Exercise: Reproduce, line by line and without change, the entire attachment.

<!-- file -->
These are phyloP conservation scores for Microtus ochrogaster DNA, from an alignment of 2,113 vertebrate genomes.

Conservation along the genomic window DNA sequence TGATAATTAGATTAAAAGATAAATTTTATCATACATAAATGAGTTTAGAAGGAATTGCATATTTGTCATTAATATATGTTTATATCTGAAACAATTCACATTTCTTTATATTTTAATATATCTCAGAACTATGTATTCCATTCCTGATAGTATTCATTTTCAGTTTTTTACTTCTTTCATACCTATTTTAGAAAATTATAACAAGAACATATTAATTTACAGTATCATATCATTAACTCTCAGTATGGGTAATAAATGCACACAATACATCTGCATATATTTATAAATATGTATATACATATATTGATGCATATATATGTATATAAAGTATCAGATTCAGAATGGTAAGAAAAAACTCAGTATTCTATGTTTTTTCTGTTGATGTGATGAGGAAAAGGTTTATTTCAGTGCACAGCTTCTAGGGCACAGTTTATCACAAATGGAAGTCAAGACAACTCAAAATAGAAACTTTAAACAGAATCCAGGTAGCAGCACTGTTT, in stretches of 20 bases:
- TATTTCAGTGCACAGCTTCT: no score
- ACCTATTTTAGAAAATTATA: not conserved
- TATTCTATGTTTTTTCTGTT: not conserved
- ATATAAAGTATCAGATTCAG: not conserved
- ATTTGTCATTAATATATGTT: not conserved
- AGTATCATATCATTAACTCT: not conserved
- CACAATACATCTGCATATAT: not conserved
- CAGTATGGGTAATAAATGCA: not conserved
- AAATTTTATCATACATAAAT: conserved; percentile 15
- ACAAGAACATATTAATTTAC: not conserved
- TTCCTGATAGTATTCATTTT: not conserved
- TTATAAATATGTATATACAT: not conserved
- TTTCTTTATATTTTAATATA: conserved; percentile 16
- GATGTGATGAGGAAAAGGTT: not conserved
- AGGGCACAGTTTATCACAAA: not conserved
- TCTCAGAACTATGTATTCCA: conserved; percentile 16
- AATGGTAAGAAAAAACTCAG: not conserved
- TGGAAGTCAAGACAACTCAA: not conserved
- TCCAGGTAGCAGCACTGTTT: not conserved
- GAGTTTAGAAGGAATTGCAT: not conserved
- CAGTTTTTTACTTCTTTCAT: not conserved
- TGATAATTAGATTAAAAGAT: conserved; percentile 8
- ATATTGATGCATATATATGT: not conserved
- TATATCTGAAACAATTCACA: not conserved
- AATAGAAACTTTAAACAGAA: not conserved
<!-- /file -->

These are phyloP conservation scores for Microtus ochrogaster DNA, from an alignment of 2,113 vertebrate genomes.

Conservation along the genomic window DNA sequence TGATAATTAGATTAAAAGATAAATTTTATCATACATAAATGAGTTTAGAAGGAATTGCATATTTGTCATTAATATATGTTTATATCTGAAACAATTCACATTTCTTTATATTTTAATATATCTCAGAACTATGTATTCCATTCCTGATAGTATTCATTTTCAGTTTTTTACTTCTTTCATACCTATTTTAGAAAATTATAACAAGAACATATTAATTTACAGTATCATATCATTAACTCTCAGTATGGGTAATAAATGCACACAATACATCTGCATATATTTATAAATATGTATATACATATATTGATGCATATATATGTATATAAAGTATCAGATTCAGAATGGTAAGAAAAAACTCAGTATTCTATGTTTTTTCTGTTGATGTGATGAGGAAAAGGTTTATTTCAGTGCACAGCTTCTAGGGCACAGTTTATCACAAATGGAAGTCAAGACAACTCAAAATAGAAACTTTAAACAGAATCCAGGTAGCAGCACTGTTT, in stretches of 20 bases:
- TATTTCAGTGCACAGCTTCT: no score
- ACCTATTTTAGAAAATTATA: not conserved
- TATTCTATGTTTTTTCTGTT: not conserved
- ATATAAAGTATCAGATTCAG: not conserved
- ATTTGTCATTAATATATGTT: not conserved
- AGTATCATATCATTAACTCT: not conserved
- CACAATACATCTGCATATAT: not conserved
- CAGTATGGGTAATAAATGCA: not conserved
- AAATTTTATCATACATAAAT: conserved; percentile 15
- ACAAGAACATATTAATTTAC: not conserved
- TTCCTGATAGTATTCATTTT: not conserved
- TTATAAATATGTATATACAT: not conserved
- TTTCTTTATATTTTAATATA: conserved; percentile 16
- GATGTGATGAGGAAAAGGTT: not conserved
- AGGGCACAGTTTATCACAAA: not conserved
- TCTCAGAACTATGTATTCCA: conserved; percentile 16
- AATGGTAAGAAAAAACTCAG: not conserved
- TGGAAGTCAAGACAACTCAA: not conserved
- TCCAGGTAGCAGCACTGTTT: not conserved
- GAGTTTAGAAGGAATTGCAT: not conserved
- CAGTTTTTTACTTCTTTCAT: not conserved
- TGATAATTAGATTAAAAGAT: conserved; percentile 8
- ATATTGATGCATATATATGT: not conserved
- TATATCTGAAACAATTCACA: not conserved
- AATAGAAACTTTAAACAGAA: not conserved